This guide will help you to install Plex, a media library which would allow you to access your media from anywhere in the world. The guide assumes you already have an account, so please create an account with Plex if you haven't already done so.
You'll need to execute some commands via SSH to use this software. There is a separate guide on how to connect to your slot via SSH. Commands are kept as simple as possible and in most cases will simply need to be copied and pasted into the terminal window (then executed by pressing the Enter key).
Installing Plex - bash script
You can copy and paste the following to run an installation script for Plex. This should make things easier if you don't wish to open an SSH tunnel:
wget -qO ~/install.plex.sh https://git.io/vKbgP && bash ~/install.plex.sh
Installing Plex - manual
Install Plex by logging in via SSH, then copying and pasting the following:
mkdir -p ~/private/plex mkdir -p ~/.config/feral/ns/forwarding/tcp && echo 32400 > ~/.config/feral/ns/forwarding/tcp/"$(shuf -i 10001-32001 -n 1)"
Every five minutes the system will scan your slot and if an empty ~/private/plex is found it will install Plex for you.
Configuring Plex for use
Plex is hardcoded to use port 32400. So that more than one person can use Plex on any given server, Plex needs to be installed to what is known as the user namespace for each user and then forwarded so that Plex is accessible beyond the server itself. The technical background is beyond the scope of this guide, but it suffices to say that installing Plex in this way allows multiple users to install it but requires an extra step of configuration.
After installing Plex you can run this command to be given information on the next step once Plex has been installed:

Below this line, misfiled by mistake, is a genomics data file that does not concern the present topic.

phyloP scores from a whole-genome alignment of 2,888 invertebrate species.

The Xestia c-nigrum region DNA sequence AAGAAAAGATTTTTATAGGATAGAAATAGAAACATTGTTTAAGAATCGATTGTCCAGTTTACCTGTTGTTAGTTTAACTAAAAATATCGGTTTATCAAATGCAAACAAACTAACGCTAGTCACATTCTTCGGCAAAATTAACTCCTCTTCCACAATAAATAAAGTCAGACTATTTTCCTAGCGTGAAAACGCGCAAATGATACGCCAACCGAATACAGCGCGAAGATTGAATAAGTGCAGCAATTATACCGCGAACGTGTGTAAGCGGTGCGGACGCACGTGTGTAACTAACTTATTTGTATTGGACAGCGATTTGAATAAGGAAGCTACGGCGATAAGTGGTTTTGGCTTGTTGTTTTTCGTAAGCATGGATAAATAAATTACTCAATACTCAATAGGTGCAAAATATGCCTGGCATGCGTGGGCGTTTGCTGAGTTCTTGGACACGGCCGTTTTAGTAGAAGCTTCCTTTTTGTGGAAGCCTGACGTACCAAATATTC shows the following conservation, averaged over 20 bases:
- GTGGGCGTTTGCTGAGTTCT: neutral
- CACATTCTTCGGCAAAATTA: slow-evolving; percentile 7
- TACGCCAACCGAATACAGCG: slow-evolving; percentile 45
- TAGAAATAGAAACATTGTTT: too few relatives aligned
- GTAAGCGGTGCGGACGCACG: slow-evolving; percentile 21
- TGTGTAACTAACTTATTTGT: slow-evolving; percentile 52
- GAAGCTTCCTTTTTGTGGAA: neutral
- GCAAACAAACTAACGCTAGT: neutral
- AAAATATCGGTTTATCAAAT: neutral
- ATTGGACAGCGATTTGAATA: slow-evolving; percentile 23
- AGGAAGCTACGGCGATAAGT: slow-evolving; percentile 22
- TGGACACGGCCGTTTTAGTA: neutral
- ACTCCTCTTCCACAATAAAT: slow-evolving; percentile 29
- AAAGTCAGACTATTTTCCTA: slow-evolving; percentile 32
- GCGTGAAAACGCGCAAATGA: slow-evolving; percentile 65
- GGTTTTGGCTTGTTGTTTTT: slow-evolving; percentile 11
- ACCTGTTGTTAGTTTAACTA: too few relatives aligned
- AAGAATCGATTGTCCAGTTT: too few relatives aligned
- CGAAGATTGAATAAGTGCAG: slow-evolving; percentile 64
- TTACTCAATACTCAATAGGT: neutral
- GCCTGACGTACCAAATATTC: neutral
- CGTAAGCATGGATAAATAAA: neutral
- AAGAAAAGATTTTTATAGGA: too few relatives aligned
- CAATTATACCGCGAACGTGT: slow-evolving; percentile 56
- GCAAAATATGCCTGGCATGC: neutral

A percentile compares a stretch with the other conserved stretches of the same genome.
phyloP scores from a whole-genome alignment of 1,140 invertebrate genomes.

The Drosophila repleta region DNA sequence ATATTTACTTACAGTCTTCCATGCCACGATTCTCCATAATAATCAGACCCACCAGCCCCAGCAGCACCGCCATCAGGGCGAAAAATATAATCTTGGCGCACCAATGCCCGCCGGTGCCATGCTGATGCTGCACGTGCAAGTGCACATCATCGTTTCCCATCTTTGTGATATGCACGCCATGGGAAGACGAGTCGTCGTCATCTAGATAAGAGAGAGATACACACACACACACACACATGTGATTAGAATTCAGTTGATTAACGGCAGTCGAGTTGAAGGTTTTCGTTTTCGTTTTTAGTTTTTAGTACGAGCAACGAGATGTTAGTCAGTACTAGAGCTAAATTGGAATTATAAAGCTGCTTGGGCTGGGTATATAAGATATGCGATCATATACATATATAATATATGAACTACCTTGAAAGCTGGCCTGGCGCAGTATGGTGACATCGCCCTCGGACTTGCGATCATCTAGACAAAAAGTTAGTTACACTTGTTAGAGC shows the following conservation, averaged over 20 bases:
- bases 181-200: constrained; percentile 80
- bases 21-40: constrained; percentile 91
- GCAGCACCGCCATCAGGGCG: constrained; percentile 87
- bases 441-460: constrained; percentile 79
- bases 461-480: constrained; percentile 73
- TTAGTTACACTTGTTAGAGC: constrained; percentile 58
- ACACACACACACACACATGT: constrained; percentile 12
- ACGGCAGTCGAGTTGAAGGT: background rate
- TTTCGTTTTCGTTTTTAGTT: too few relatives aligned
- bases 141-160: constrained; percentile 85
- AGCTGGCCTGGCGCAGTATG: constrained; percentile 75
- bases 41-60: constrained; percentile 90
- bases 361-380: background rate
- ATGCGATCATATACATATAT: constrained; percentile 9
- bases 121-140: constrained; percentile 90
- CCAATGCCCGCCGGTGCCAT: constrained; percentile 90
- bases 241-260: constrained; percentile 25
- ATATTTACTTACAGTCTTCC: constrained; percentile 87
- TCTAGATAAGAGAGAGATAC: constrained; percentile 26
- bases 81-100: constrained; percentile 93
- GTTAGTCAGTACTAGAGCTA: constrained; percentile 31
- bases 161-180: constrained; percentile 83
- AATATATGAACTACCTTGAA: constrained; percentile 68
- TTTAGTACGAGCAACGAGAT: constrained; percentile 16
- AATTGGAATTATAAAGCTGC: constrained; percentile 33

while [ ! -f ~/private/plex/README ]; do printf '\rWaiting...'; sleep 2; done && cat ~/private/plex/README
Once the README file can be displayed you'll see something like this (where internal_ip is replaced by an actual IP, such as 10.0.8.120:
Plex successfully installed. URL: http://internal_ip:32400/web IP: internal_ip Port: 32400 To complete the set up you must (1) create a Plex user, (2) connect via an SSH tunnel, and (3) enable remote connections. Once remote connections have been enabled, you do not have to connect via an SSH tunnel.
As per the README file you'll need to do the following:
- Create a Plex user if you haven't already done so.
- Connect via an SSH tunnel
- Enable remote connections
To enable remote connections you'll need to visit the URL you got from the README. The URL will only load correctly if you access it via SSH tunnel (see the linked-to guide above for more information on SSH tunnels).
Start the process by clicking the Settings icon; the icon resembles a pair of crossed tools. Once in the settings, do the following (note the screenshot for further guidance:
- Click in the Server tab
- Click on the General section (if not already selected).
- Enter your plex.tv account email address
- Enter your plex.tv account password
- Click on Sign In
Steps 3 to 5 may already have been completed automatically. Alternatively, you may be given an option to Claim Server. Select this if you are presented with such an option.